A press release published on March 18, 2014 by the U.S. non-governmental organization (NGO) Clean and Healthy Maine reports on a biomonitoring study finding elevated levels of phthalates. Phthalates are used as plasticizers in various plastic materials and as fragrance additives in personal care products. They have been linked to a variety of health effects including reduced semen counts and obesity. As previously reported by the FPF the study tested urine samples of 25 male and female Maine residents for the presence of the following phthalates and their respective breakdown products: diethyl phthalate (DEP; CAS 84-66-2), diisobutyl phthalate (DIBP 84-69-5), butyl benzyl phthalate (BBP; CAS 85-68-7/84-74-2), di(2-ethylhexyl) phthalate (DEHP; CAS 117-81-7), diisononyl phthalate (DINP; CAS 28553-12-0), diisodecyl phthalate (DIDP; CAS 26761-40-0). In the samples analyzed the chemicals were measured in the range of 46 to 763 parts per billion (ppb). 6 out of 9 metabolites were present in all samples and in 8 samples all 9 metabolites were detected. The study revealed that 8 subjects had phthalate levels as high as those in the top 5 % range of U.S. exposure levels, and further 4 individuals had phthalate levels equivalent to the top 10 %. The report concludes that test subjects are widely exposed to phthalates. In reaction to the study, a petition has been presented to the Maine Department of Environmental Protection (DEP) demanding the labeling of phthalate contents on consumer goods and their general reduction.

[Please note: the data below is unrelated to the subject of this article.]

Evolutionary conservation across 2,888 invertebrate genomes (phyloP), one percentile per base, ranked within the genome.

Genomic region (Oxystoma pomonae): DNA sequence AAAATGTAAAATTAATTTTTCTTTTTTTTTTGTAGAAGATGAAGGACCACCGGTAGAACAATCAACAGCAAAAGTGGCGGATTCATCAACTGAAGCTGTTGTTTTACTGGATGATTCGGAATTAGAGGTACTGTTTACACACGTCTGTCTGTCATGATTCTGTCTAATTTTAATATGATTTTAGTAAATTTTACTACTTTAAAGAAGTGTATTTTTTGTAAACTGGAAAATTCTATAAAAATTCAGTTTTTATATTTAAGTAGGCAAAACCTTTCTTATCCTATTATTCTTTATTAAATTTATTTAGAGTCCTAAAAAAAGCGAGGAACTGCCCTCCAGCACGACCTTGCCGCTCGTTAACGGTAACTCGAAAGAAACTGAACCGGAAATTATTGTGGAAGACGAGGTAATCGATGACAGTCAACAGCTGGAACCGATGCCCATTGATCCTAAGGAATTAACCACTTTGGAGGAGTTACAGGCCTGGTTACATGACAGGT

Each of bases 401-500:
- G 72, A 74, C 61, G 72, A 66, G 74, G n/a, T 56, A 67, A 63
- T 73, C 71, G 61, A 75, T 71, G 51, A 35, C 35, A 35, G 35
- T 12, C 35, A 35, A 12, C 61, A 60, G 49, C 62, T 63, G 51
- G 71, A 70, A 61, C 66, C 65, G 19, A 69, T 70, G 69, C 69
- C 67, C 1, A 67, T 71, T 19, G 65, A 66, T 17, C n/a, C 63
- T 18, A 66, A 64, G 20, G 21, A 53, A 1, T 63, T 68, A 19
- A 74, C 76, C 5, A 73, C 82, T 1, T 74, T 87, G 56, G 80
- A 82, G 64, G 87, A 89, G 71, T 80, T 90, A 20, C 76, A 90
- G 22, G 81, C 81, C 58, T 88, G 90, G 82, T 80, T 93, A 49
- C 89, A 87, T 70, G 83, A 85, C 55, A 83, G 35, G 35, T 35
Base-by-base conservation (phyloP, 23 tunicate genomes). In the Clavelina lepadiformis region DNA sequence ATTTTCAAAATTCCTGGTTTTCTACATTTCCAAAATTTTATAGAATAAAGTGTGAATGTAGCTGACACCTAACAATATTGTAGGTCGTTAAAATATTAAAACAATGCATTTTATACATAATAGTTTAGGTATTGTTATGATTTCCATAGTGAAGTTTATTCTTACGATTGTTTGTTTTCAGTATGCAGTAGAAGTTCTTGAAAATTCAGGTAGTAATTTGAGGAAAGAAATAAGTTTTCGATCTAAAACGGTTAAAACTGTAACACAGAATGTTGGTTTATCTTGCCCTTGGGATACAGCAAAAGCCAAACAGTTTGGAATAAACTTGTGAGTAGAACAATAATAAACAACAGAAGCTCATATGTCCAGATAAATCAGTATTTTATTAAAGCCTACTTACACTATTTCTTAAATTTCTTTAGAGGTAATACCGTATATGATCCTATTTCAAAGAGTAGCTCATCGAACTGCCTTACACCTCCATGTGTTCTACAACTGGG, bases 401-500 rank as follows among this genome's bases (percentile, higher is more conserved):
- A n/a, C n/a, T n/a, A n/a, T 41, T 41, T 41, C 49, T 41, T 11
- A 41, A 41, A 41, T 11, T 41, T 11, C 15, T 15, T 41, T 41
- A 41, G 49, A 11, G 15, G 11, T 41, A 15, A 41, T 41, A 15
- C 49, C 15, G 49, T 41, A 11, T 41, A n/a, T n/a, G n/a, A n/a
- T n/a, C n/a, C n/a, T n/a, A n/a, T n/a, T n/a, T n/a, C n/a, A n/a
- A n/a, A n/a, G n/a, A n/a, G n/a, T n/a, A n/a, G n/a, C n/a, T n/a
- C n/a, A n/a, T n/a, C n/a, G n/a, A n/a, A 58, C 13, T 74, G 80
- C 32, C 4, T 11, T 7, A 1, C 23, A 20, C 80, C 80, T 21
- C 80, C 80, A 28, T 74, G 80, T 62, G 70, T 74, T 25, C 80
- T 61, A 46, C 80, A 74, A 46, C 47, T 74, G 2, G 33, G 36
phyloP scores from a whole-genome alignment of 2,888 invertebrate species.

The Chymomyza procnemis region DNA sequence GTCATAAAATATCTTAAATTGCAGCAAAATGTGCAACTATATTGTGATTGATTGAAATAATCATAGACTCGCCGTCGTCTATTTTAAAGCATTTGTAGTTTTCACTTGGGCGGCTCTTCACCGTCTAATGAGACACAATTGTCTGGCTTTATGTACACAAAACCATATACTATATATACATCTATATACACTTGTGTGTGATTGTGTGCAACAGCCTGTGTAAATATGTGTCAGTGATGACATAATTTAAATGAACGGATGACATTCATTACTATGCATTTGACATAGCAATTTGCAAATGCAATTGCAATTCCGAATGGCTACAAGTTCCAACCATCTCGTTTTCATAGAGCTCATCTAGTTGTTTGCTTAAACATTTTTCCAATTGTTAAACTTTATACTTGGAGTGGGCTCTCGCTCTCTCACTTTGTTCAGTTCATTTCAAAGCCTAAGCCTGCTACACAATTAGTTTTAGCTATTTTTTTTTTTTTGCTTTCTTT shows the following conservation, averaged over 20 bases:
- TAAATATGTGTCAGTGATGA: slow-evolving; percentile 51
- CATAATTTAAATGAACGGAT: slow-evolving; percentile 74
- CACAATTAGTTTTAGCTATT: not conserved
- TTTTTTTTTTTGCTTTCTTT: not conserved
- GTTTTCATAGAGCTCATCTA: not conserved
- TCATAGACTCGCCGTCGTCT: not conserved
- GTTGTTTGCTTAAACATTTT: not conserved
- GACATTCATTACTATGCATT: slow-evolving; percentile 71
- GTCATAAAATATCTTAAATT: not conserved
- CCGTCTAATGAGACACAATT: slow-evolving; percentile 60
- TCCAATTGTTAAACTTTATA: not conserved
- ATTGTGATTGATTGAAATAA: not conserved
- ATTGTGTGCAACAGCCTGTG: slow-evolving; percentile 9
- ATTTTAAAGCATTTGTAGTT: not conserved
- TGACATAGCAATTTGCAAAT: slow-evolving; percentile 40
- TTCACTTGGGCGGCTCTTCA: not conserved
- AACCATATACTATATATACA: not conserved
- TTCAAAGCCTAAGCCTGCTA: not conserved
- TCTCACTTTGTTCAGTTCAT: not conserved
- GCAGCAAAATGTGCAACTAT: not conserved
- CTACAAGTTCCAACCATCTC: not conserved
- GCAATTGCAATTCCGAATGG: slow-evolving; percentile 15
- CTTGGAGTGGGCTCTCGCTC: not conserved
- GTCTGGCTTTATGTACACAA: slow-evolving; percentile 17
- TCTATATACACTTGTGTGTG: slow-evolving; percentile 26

Clean and Healthy Maine (January 18, 2014) „Hormones Disrupted: Toxic Phthalates in Maine People“. (pdf)